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From: Andrei Alexandrescu (andrewalex_at_[hidden])
Date: 2002-01-07 17:17:51

> The plumbing that can't be replaced includes public interface. The
> framework knows too much about the public interface. The policies should
> be free to alter it. Much more powerful.

But the policies can alter the public interface in either design. Or maybe I
misunderstood something.

> Able to cope with arrays, for
> example.

At the risk of beating a dead horse, I'll repeat that trying to implement
comprehensive array support (operator[], bounds checking...) in SmartPtr is
a red herring. A more compelling example would be helpful.

I have the impression that I work under some misunderstanding, so I'd like
to clarify some things.

Loki::SmartPtr does this:

template <several policies>
class SmartPtr : public Policy1, public Policy2,... public PolicyN
    ... do stuff, use policies, coordinate policy interaction ...

Here I'm not positive (please confirm), but I think you are suggesting this:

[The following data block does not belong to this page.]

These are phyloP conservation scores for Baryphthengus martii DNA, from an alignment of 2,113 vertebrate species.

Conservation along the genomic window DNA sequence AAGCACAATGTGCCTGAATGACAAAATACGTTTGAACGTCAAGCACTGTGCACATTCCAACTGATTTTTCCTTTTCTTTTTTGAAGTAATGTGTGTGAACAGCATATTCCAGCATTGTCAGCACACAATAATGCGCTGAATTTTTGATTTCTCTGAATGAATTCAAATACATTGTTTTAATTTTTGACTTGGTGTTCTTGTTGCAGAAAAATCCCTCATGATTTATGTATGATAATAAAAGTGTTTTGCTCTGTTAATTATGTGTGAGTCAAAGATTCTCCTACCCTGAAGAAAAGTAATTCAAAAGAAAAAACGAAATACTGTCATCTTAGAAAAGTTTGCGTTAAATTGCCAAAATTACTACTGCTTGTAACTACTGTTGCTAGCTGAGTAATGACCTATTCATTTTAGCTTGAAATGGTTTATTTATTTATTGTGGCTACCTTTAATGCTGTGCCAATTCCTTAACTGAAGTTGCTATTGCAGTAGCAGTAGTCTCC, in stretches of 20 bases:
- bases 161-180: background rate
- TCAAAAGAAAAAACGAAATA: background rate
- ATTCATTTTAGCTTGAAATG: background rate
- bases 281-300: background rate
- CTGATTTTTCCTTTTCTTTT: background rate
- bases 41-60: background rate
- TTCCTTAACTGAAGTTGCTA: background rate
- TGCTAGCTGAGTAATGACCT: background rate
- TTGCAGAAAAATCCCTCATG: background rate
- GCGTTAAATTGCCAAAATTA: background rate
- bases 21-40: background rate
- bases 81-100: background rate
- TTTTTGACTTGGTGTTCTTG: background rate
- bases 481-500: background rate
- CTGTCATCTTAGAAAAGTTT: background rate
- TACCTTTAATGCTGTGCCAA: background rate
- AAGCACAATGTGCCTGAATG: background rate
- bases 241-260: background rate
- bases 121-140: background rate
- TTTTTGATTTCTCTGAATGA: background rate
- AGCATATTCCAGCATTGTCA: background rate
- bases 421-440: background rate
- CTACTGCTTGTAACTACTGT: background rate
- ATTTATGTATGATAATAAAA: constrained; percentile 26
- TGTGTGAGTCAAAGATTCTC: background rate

template <several policies>
class SmartPtr : public Policy1<Policy2<... <PolicyN> > ... >
    ... do stuff, use policies ...

If that's the case, please restate exactly, with examples, what advantages
are brought by the second approach. You mention direct inter-policy
communication. I guess that is a kind of one-way, because for example
Policy1 can "see" Policy2 but not vice versa. Well, there might be some
sensical order in which to arrange the chaining of policies.

Validation of design was another point. I believe that's a red herring. In
all applications of SmartPtr I know of, the smart pointer type definition is
a design artifact which is never treated naively. Developers think on what
features they want and the resulting typedefs reflect a well-thought-out set
of behaviours, rather than a hasty decision made by a junior.

Of course, it would be very nice to have the design validated, but any
effective validation complicates things a lot. And no matter how hard you
try at validating, a user still can misuse SmartPtr quite easily. They can
design a wrong policy (allocate with malloc and free with delete), simply
choose the wrong policies (choose a non-checking policy when the app
architecture expects exceptions to be thrown for null dereference), or
misuse the produced smart pointer object.


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